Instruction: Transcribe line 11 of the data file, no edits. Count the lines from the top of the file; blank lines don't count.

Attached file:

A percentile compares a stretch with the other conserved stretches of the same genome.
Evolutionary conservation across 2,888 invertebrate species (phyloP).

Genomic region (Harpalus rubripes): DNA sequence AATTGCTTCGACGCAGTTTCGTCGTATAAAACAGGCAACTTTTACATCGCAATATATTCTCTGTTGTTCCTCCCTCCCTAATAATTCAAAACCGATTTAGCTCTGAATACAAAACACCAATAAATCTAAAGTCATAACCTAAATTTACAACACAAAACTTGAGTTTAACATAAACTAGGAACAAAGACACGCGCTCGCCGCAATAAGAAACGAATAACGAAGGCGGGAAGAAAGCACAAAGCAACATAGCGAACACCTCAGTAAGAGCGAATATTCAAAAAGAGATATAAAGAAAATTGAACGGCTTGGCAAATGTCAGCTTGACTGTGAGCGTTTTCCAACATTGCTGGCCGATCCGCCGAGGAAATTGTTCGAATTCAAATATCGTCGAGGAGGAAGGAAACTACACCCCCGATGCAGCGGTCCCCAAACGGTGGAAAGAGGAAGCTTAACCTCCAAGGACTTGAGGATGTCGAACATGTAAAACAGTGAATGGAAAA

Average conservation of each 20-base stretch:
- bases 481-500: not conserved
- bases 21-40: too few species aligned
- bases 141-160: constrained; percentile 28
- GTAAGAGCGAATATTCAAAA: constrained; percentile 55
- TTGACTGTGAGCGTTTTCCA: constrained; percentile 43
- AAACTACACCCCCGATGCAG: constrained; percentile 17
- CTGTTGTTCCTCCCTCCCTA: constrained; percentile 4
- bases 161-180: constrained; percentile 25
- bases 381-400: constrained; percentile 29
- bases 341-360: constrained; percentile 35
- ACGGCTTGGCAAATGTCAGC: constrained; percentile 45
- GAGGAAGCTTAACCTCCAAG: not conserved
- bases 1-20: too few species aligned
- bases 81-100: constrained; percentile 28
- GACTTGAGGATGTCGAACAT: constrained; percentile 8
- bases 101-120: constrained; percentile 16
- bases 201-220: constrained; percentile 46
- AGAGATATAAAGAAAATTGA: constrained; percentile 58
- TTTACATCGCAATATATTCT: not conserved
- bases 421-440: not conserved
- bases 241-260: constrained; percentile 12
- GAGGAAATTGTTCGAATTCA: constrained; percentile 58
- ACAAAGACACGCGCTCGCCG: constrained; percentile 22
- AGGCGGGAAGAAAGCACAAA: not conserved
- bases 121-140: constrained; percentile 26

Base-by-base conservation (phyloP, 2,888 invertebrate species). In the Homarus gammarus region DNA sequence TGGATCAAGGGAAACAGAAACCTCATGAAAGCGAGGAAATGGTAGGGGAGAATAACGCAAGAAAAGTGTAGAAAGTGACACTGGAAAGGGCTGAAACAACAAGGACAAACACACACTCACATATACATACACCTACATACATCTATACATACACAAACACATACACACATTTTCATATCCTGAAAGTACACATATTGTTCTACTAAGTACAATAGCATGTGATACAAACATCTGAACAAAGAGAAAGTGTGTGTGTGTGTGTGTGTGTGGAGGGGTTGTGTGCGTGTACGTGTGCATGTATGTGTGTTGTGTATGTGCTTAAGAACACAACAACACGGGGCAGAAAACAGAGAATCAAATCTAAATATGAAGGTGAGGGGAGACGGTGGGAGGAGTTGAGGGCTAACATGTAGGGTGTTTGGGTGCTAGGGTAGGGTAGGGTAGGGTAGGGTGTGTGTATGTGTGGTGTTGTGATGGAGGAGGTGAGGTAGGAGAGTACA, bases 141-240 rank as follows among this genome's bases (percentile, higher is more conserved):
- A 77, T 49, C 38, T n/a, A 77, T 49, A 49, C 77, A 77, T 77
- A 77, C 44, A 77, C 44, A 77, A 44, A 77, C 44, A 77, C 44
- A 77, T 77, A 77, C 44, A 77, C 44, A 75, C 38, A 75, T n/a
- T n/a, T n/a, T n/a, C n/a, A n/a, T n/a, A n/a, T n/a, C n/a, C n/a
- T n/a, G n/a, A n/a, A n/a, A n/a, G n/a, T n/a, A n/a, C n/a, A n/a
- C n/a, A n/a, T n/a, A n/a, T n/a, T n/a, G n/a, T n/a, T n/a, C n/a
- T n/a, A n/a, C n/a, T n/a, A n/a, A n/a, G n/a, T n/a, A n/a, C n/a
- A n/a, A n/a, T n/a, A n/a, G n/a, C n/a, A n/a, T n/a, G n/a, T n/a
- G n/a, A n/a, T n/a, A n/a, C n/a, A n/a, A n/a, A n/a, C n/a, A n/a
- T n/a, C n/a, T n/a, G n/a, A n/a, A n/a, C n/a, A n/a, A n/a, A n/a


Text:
- CTGTTGTTCCTCCCTCCCTA: constrained; percentile 4